Investigation requested on native land claim approval
An investigation has been requested into the conduct of a senior official in Ontario Indigenous Affairs Ministry for allegedly not acting in accordance with the Public Services Act regarding a native land claim
What is significant about this current land claim, is that the same person for Wiikwemkoong's 1995 first land claim is back in charge and appears to have approved their second land claim while ignoring evidence and promises made during the first settlement agreement. Nearby residents and seasonal visitors presented a multitude of concerns and evidence which refutes the historical validity of the land claim. However, OIA has mostly ignored public input and appears determined to proceed and include even more land than requested.
It is alleged that OIA ignored evidence, is promoting a political agenda and is not impartial as it has ignored public usage of these islands extending well before the Wiikwemkoong arrived in Canada from USA.
OIA is taking land designated for a new Provincial Park, apparently without interference. Lands for parks are the purview of another Ministry, but that Ministry has been unwilling or unable to defend its park land on behalf of the public.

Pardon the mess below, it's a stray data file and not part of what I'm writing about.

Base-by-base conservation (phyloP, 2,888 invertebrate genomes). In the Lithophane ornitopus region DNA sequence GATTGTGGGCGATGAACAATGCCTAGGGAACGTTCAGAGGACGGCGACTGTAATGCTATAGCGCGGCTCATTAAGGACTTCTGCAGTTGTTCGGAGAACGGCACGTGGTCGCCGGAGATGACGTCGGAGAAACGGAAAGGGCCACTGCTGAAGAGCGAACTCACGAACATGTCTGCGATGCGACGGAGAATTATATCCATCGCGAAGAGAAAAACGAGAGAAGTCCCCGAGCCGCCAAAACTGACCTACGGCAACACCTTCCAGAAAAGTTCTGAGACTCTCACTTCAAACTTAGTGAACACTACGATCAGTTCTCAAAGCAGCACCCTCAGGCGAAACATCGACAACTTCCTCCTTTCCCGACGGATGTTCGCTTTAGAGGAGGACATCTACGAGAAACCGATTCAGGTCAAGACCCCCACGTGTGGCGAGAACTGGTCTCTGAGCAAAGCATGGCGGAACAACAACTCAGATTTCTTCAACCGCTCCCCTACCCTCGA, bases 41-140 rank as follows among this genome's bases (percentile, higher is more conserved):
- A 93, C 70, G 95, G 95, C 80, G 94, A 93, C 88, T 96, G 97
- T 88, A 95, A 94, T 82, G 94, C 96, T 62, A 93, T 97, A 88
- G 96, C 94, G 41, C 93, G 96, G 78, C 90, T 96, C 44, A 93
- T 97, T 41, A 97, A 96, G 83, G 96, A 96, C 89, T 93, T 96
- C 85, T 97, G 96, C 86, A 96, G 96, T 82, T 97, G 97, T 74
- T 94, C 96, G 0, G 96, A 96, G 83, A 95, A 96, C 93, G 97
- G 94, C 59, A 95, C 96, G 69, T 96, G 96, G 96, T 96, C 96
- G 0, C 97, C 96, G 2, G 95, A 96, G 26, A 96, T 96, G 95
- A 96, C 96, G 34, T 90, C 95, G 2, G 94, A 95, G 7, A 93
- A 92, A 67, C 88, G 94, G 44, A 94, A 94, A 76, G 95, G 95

The current island land claim also includes four blocks of mainland to expand the 1995 Settlement Agreement which was to have been final. The blocks appear to be strategically selected to block access to waterways entering the reserve. The fourth block at highway 400 and 637 interchange is 60 km from Georgian Bay islands.
The Ministry has not offered a rational explanation for expanding a claim of land for fishing huts on a few Manitoulin islands to unrelated islands and mainland. When questioned about the impact to the public and evidence which does not support the expanded claim, Indigenous Affairs Minister Rickford stated that land claims "allow the government to support Native economic, cultural and community development"
The cottage association is currently awaiting results of the investigation. Further information available at http://www.saveourislands.ca